Gatlinburg fires the “new normal” — The tragic fires in and around Gatlinburg were something of a surprise, given that massive, destructive fires just aren’t all that common in the southeastern U.S.  That may be changing, thanks to climate change, drought, and increased climate variability.  The southeastern U.S. is a pretty moist location, but major droughts can occur there.  Climate change may be increasing extreme events, including drought, and may make larger fires a much more common occurrence in the southeast.  Note the story also has a number of quotes from Mark Svoboda, a friend of mine who now leads the National Drought Mitigation Center in Lincoln, Nebraska.

Four new element names on the periodic table! — We’ve known about elements 113, 115, 117, and 118, but as newly discovered elements over the last few years, they hadn’t been assigned new names. The new names are  nihonium (Nh), moscovium (Mc), tennessine (Ts) and oganesson (Og).  Don’t expect to find a chunk of “Moscovium” or any of the others while out taking a hike.  All were discovered through the use of particle accelerators, and all are extremely unstable, decaying to more basic elements within a miniscule fraction of a second after they are created.

 

In The News – Week of November 13th

A return to normality, at least as much normality as I can summon up in a post-apocalyptic, Orange-Hitler-as-President kind of world.  Some news stories of interest from over the past week:

Deer Mouse

A Deer Mouse…cute little suckers, but not when they try to enter your home! New research reveals they have the same genes that control speech in humans, so perhaps when one tries to get into the house, he’s just looking for a little camaraderie and conversation.

Other animals have genes for speech — I, of course, love birds.  I love attracting birds to my yard, with a small feeder complex outside of our sun room, and trees and bushes to attract birds.  Unfortunately, the feeders also attract other critters.  Some…Thirteen-lined Ground Squirrels…are cute and I don’t mind.  Others…Deer Mice…are not wanted guests, particularly if they try to occasionally get into your home!  We’ve taken measures to get rid of them, but after reading this study, perhaps I overlooked one method…a simple conversation!  According to this research, many mammal species have been found to have the same kind of genes that regulate speech in humans.  This includes mice, the focus of this study.  Next time a wayward Deer Mouse decides he wants to investigate our house, perhaps a stern discussion will be all that’s needed to convince him to head back outside where he belongs.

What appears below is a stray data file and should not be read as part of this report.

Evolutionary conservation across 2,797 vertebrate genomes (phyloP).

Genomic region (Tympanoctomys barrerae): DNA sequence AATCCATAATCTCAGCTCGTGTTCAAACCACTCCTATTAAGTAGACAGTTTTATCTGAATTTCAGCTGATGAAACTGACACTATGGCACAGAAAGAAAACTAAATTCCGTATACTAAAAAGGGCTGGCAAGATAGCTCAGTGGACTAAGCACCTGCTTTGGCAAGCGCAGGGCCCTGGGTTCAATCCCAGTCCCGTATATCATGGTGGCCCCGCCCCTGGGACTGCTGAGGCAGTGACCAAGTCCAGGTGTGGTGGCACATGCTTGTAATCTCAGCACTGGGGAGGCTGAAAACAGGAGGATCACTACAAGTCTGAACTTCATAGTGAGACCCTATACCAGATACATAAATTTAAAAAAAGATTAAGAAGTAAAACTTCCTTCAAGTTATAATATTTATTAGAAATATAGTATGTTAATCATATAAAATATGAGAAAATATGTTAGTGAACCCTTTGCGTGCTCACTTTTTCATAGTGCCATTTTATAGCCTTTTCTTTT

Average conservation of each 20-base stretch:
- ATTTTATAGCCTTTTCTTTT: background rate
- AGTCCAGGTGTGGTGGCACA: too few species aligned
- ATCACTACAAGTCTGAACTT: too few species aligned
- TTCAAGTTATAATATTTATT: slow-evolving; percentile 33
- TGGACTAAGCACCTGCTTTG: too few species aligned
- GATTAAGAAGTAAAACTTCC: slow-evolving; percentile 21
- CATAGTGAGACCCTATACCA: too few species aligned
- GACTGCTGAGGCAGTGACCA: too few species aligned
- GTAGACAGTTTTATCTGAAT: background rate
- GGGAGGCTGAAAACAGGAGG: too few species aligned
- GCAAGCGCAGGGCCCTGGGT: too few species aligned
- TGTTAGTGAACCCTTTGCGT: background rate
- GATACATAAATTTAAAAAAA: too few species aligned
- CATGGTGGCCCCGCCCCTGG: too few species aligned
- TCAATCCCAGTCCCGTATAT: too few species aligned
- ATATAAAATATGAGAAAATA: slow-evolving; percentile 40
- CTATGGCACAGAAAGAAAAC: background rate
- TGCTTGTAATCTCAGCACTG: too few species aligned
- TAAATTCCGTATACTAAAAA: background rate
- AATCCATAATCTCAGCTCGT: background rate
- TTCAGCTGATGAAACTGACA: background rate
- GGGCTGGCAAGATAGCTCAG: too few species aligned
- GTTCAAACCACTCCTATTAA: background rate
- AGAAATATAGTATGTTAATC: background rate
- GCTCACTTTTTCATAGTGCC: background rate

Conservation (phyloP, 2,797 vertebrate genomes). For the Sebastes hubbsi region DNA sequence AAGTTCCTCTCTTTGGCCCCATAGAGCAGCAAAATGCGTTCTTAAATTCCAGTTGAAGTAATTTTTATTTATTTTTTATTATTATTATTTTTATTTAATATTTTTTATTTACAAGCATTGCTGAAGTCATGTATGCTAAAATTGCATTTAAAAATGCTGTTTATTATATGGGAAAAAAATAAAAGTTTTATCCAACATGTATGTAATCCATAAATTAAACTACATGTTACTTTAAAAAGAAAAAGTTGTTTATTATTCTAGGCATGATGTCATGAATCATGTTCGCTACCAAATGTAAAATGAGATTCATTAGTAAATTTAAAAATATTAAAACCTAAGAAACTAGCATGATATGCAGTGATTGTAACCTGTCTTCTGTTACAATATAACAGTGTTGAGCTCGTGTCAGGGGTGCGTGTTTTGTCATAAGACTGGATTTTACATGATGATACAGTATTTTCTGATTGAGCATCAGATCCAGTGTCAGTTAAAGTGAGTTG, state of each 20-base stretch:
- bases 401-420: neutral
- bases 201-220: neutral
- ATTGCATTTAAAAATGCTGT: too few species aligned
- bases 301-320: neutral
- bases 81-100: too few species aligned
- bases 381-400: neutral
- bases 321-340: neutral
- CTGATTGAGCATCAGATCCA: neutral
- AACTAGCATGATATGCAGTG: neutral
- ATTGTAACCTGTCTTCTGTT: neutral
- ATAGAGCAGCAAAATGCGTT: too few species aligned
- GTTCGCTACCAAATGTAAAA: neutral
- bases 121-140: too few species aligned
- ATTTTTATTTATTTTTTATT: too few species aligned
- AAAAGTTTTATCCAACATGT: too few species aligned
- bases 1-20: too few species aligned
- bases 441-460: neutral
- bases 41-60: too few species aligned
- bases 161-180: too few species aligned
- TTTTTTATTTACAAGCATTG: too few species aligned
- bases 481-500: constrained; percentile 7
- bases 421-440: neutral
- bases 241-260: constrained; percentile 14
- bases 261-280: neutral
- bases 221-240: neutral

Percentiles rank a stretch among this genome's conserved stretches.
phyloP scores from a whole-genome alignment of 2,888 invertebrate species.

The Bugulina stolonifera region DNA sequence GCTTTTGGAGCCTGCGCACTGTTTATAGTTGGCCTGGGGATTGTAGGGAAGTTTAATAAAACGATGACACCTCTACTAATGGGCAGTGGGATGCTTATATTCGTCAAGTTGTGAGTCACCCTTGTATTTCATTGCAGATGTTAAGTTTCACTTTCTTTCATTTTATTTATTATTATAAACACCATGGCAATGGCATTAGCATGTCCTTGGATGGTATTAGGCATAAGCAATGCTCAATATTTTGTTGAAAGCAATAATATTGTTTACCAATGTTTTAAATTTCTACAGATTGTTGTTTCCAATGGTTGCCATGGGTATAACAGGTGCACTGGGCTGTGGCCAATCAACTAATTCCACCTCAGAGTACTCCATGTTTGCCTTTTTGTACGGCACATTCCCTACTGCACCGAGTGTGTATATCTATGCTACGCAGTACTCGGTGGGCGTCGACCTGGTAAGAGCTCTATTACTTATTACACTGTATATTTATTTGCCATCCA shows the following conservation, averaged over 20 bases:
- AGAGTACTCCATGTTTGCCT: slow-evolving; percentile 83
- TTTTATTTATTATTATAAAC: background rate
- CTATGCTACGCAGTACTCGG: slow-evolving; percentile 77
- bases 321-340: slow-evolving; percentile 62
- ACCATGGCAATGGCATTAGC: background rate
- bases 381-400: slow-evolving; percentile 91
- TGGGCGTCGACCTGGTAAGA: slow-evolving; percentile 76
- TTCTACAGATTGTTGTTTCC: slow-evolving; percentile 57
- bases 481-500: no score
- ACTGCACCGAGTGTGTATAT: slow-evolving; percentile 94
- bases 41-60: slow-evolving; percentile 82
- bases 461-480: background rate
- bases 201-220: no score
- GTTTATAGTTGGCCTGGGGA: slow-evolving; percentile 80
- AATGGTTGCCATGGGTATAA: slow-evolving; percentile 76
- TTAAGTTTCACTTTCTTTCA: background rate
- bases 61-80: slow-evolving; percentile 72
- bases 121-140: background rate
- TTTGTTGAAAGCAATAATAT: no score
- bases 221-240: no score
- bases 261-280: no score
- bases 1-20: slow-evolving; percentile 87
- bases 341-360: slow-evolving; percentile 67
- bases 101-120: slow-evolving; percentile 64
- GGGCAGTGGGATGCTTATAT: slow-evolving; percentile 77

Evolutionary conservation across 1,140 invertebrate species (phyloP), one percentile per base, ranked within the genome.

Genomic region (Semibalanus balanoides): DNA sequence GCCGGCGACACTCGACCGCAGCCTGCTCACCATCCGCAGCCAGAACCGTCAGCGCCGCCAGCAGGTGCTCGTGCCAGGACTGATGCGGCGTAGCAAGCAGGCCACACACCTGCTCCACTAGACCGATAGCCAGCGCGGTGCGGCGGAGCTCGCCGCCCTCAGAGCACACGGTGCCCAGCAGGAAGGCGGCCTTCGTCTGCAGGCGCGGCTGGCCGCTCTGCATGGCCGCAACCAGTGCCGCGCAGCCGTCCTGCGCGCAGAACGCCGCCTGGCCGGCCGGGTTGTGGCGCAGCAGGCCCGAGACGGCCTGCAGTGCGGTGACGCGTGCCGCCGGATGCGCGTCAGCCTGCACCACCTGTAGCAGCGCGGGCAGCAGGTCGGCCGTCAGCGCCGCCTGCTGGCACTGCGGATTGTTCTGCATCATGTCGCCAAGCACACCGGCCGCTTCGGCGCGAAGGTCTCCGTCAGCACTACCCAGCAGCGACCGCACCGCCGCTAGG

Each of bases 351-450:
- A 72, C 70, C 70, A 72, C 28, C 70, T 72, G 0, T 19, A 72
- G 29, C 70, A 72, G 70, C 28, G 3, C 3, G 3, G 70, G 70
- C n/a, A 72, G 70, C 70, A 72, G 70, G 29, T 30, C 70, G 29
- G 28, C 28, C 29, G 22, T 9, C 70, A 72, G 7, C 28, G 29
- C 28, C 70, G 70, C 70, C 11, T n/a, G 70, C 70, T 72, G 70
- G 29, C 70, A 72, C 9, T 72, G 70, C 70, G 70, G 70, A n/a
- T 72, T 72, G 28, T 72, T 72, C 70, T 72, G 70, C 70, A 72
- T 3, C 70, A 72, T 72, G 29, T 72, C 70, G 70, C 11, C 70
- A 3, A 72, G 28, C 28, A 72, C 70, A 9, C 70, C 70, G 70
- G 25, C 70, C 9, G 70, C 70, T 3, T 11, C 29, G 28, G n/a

Scientists react to election — From Nature, a summary of opinions from a number of scientists on what Trump’s election means for science in the U.S.  Some pretty high-minded statements about what Trump should consider as the government science agenda likely becomes realigned.  To the ten or so scientists offering their opinions and advice?  You’re giving the Trump administration FAR too much credit if you think there’s this much thought that’s going to be placed into their science agenda.  Look for far simpler motives (corporate profit, political motivations) than what these experts have outlined.

2016 set to break climate records — 2015 was the hottest year on record.  2016 is almost certainly going to break that record.  Perhaps this is why climate change doesn’t get anywhere close to the amount of attention it should be getting?  Is it pure boredom?  The same old same old story?  Indeed, at this stage you can take the title of this paragraph, leave the “2016” blank, and just fill in the current year from her on out, and there’s a good chance you’ll be correct.  Despite the lack of “novelty” in stories like this, perhaps the media should focus on how frighteningly commonplace such headlines have now become and what that means for our future.

Beer Pong

Science, used to explain the sanitary filth that occurs when playing beer pong.